The form builder will auto-save after every change, but you can also click the circular arrows to force-save at any time. The settings cog will let you change the favicon and page title.

Step 4: Theme

This is where you customise your form to match your establishment's look and feel. There are 5 default themes, but you can easily add your own by clicking the Plus icon and adding your custom CSS.

Take a look here to learn about adding a theme yourself using CSS code.

Step 5: Preview

From this page, you can get an idea of how your form will look on different devices. Every form is built to be responsive, so it's important to ensure your form will look good no matter the user's screen size. Use the buttons to swap between tablet and phone, and portrait or landscape mode.

From here you can also open the form on your phone (by using the QR code), or in a new tab in your browser. You can also copy the code snippet to embed on your website, share the link, or save and download the QR code to use on flyers or posters.

MEC Preview Notes:

  • When previewing a MEC form, you can only hit the "submit" button to view the required fields; it does not submit any data.

  • You cannot view the campus, subjects, or courses lists while previewing a MEC form due to the way these forms package up your course list for offline usage. However, these lists will always display correctly on the live form viewed on an iPad or tablet.

  • It is not possible to prioritise countries and nationalities on MEC forms, however you can limit the list by using the 'Values' part of the blocks' settings.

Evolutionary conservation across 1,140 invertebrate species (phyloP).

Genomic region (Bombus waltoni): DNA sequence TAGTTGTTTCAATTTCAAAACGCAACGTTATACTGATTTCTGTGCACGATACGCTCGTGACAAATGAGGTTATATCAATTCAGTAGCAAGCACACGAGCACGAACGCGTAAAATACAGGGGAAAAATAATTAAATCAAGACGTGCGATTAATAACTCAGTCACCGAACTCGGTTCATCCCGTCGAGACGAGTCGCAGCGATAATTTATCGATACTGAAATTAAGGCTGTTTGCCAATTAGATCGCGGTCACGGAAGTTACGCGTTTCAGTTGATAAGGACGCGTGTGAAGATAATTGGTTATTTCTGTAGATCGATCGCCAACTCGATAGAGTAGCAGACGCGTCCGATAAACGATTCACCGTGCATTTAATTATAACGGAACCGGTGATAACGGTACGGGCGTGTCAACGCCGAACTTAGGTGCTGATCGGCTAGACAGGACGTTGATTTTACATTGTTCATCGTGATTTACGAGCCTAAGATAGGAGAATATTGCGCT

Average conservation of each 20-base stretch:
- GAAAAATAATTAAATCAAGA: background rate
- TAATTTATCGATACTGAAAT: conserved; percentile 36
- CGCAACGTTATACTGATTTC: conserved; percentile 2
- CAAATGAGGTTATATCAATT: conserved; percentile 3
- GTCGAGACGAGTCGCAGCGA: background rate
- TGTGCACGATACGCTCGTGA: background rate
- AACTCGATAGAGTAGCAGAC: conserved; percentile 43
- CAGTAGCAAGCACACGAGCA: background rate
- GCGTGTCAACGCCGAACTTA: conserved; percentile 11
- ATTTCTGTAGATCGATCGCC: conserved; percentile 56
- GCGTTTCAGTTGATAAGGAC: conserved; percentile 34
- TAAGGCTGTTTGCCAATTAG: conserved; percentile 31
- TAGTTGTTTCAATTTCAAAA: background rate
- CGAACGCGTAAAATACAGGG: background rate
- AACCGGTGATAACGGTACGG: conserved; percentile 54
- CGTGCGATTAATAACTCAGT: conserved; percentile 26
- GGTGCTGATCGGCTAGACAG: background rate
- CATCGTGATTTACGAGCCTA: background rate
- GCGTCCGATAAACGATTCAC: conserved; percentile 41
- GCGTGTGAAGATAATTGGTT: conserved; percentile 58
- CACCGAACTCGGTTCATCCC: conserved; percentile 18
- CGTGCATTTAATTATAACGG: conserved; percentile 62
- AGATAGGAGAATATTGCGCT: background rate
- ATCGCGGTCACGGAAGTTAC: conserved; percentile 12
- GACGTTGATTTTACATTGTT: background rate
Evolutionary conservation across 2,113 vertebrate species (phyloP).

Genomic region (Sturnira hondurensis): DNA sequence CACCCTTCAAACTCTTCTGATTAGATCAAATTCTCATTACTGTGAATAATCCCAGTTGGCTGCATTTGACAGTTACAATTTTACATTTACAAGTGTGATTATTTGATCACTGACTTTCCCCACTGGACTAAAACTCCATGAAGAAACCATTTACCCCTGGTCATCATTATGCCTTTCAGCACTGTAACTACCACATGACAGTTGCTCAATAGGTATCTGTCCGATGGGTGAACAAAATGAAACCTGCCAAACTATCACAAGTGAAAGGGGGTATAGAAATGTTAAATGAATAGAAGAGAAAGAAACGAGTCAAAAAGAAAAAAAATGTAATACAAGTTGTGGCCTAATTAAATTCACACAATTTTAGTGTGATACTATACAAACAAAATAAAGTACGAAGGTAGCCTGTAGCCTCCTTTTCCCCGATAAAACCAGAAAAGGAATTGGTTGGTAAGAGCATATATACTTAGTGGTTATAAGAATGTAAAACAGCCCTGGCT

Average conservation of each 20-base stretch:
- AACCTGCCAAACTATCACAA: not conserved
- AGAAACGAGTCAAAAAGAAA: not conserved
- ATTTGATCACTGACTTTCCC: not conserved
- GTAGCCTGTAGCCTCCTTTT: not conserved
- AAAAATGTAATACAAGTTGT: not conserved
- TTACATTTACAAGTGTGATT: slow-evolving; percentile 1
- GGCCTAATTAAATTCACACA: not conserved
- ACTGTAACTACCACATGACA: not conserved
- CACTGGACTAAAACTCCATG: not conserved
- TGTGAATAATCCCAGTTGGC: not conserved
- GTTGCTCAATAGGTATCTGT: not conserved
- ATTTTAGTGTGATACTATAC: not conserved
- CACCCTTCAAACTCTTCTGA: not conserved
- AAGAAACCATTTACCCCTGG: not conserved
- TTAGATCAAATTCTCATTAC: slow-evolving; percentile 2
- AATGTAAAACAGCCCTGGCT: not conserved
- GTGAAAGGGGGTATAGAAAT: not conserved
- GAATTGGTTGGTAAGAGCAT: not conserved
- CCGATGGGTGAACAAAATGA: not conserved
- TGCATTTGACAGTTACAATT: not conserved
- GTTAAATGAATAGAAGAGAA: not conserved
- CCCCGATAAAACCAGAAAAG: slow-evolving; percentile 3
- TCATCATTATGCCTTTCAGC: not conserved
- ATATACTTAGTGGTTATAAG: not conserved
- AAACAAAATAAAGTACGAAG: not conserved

• The QR Code is incompatible with MEC forms

  • The "submit" button may look strange on previewing MEC forms, but it will display correctly on the live form. For example, I build a form with the submit button text of "Let's go, Horatio". It displays in the preview as "Let's go, HoratioSave", but the live form on the iPad still displays "Let's go, Horatio".


Once you're happy with your form, you can click "Publish changes to live" to publish it. If you need to make any changes after you've published, click "Work in a safe version" to make amendments. Your form will continue to take live data while you make changes in a separate little bubble. These will not be seen by students until you click "Publish changes to live". Alternatively, click "Discard these changes" to keep your form the same.

Step 6: Performance

Once your form is live, you can check up on your stats. Please note: These do not refresh automatically.ย 

You may also find that previewing your form on the desktop adds to your "viewed" stats. To avoid your tests polluting your web form stats, Just pick a custom date range that starts AFTER you were testing, those will all be real stats from students.

Want to see the requests that have been submitted? Just click on the Occurrence links under "Data Stored In" to go directly to the occurrence that holds those requests. For Rapid Response forms that feed into Enquiries, you'll see both Occurrences:

Learn more about:

Did this answer your question?